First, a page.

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The Globe and Mail

And now for something completely different in political ads: ‘blind puppies’ and ‘smart pantsery’

Omar Alghabra wants everyone to know who he is; he is "Political Man."

The Liberal candidate in Mississauga-Erindale – he held the riding for one term after the 2006 election but lost in 2008 to Tory Bob Dechert – is producing an upbeat, funny and sometimes sarcastic ad introducing himself to his potential constituents.

" Who is Omar Alghabra?," a deep-voiced male narrator asks over a smiling caricature of the former MP. "Omar is an honest man who lives a simple life. He was raised to work hard."

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The ad goes on to note Mr. Alghabra has pumped gas and was also a "doughnut-maker extraordinaire." But after completing an engineering degree and an MBA in "smart-pantsery" and working in senior private-sector roles, he discovered he got his greatest fulfillment from community service.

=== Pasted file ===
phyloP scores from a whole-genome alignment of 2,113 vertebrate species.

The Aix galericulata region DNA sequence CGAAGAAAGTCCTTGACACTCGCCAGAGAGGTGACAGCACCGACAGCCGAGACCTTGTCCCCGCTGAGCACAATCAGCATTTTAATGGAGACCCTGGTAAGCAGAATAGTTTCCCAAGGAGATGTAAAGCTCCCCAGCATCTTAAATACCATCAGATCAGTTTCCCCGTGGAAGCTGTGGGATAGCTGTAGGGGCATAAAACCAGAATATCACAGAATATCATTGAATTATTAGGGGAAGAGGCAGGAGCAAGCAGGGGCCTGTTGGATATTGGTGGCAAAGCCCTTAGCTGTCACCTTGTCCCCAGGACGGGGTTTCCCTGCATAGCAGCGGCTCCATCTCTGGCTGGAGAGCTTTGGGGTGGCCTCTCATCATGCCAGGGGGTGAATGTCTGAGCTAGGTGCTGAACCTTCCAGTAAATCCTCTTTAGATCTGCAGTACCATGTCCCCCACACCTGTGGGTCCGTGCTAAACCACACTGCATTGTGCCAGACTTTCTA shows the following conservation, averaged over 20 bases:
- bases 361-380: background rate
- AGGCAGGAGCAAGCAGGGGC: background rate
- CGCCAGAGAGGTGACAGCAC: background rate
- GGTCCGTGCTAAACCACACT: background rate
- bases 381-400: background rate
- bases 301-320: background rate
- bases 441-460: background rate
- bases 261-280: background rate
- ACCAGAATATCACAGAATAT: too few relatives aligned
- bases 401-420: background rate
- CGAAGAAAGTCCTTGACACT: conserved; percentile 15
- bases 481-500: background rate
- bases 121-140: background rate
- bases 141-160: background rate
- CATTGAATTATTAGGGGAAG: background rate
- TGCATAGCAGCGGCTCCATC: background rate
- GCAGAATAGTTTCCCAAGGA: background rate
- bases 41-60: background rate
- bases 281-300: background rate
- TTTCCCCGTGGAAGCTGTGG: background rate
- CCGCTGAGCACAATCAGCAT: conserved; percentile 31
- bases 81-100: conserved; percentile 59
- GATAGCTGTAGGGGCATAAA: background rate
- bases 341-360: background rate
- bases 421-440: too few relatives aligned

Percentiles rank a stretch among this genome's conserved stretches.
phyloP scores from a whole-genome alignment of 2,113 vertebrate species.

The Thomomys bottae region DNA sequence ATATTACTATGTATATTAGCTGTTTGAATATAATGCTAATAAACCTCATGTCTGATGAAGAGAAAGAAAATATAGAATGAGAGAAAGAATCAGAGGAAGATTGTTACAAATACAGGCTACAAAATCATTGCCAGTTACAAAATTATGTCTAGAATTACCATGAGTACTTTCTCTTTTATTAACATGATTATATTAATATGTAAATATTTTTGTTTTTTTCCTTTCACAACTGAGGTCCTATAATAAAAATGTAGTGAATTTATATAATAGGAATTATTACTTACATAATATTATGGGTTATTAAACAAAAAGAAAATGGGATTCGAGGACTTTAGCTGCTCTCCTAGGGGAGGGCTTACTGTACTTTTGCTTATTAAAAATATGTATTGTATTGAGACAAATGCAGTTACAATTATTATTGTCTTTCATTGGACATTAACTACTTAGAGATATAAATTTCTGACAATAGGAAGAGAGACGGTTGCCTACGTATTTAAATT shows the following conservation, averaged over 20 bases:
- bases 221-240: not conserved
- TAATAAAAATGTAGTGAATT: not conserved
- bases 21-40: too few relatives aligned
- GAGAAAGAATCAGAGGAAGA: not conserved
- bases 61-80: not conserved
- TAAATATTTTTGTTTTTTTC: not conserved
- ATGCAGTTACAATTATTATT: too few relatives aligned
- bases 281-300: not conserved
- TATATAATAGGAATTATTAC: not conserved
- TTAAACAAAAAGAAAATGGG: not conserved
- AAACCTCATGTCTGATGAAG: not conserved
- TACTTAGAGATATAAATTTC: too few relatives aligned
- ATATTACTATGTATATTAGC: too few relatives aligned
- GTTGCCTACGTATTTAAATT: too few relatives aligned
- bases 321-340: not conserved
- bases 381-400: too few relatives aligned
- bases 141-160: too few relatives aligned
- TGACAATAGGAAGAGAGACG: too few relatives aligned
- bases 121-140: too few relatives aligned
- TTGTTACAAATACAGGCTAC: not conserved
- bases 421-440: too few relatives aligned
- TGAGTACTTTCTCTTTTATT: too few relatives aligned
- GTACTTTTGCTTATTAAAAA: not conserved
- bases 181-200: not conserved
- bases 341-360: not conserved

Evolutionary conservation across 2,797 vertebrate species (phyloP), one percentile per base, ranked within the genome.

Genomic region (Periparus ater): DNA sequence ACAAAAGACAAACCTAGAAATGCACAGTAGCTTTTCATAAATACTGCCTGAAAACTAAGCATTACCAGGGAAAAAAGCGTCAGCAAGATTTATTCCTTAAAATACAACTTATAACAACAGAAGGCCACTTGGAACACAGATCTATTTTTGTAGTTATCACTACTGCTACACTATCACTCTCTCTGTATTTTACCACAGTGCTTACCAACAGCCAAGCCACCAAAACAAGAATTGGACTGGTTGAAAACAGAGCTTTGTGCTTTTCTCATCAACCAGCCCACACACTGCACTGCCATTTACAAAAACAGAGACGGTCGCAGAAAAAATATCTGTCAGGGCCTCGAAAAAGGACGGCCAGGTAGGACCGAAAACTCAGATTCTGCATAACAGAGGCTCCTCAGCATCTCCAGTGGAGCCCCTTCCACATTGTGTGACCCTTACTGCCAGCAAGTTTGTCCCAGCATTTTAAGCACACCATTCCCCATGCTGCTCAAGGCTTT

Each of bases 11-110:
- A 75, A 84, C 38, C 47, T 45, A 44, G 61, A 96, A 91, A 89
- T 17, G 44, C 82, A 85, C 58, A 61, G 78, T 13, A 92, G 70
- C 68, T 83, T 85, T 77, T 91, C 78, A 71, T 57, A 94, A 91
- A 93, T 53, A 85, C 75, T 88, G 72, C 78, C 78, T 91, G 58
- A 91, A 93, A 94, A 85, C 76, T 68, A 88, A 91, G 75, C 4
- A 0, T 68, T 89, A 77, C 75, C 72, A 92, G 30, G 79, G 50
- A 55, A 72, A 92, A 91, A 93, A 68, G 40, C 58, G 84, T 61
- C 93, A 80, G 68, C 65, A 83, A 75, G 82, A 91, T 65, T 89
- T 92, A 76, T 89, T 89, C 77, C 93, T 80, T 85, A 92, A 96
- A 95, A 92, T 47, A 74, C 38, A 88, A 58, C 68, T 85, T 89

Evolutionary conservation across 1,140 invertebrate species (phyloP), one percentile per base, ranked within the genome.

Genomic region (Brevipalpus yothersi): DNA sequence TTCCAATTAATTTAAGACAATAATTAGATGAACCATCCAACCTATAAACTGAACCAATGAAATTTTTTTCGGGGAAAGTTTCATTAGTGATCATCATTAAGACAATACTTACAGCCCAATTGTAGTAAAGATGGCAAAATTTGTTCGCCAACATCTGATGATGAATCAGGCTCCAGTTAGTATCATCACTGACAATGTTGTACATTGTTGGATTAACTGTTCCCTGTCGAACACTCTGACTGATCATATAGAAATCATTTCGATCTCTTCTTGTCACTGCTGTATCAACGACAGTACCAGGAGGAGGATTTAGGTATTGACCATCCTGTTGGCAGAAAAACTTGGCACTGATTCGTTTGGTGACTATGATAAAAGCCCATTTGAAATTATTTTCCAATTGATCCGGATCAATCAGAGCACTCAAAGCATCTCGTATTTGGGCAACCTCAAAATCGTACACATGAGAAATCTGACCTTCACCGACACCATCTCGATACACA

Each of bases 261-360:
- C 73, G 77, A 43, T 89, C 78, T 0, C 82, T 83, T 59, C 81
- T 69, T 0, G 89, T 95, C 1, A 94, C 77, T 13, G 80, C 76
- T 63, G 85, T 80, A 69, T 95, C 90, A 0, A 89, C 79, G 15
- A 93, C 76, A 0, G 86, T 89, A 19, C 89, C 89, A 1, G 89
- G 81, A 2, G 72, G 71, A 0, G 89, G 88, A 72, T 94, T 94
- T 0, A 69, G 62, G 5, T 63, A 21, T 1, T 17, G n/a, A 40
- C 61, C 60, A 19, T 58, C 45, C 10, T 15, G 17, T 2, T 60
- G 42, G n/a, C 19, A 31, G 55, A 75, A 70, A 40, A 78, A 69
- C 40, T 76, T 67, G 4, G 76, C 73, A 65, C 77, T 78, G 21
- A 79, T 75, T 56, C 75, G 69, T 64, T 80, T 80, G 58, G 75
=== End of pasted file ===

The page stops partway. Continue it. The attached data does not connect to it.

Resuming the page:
He tried his hand at "youth group volunteering, penning social-issue columns in the paper and teaching blind puppies how to play cricket on weekends." Then, as Mr. Alghabra's animated likeness steps into a phone booth as though he were Clark Kent, the narrator intones: "One day all of this social activitiy developed into something more – Omar became Political Man."

The combination of biographical information and self-deprecating humour stands in contrast to the aggressive attack ads currently in rotation on the federal stage.

"I think people are tired of political ads that dehumanize politicians," the 41-year-old candidate told The Globe. "So I have been thinking of finding ways to reach Canadians with a bit of humour and positive messages. I think our jobs as politicians should entail finding creative ways to reach Canadians where they are."

Through social media – and old fashioned door-to-door canvassing – Mr. Alghabra doesn't seem to have stopped campaigning since losing his seat by 397 votes in 2008.

"Many Canadians are online but they get turned off by over-the-top partisan ads," he said, going on to criticize the recent Tory suite of anti-Ignatieff attack ads as being reliant on "vindictive, take-no-prisoners messages."

He added: "I think Canadians are hungry for a positive approach that speaks to the best of us."

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About the Author
Ontario politics reporter

Jane Taber is a reporter at Queen’s Park. After spending three years reporting from the Atlantic, she has returned to Ontario and back to writing about her passion, politics. She spent 25 years covering Parliament Hill for the Ottawa Citizen, the National Post and the Globe and Mail. More

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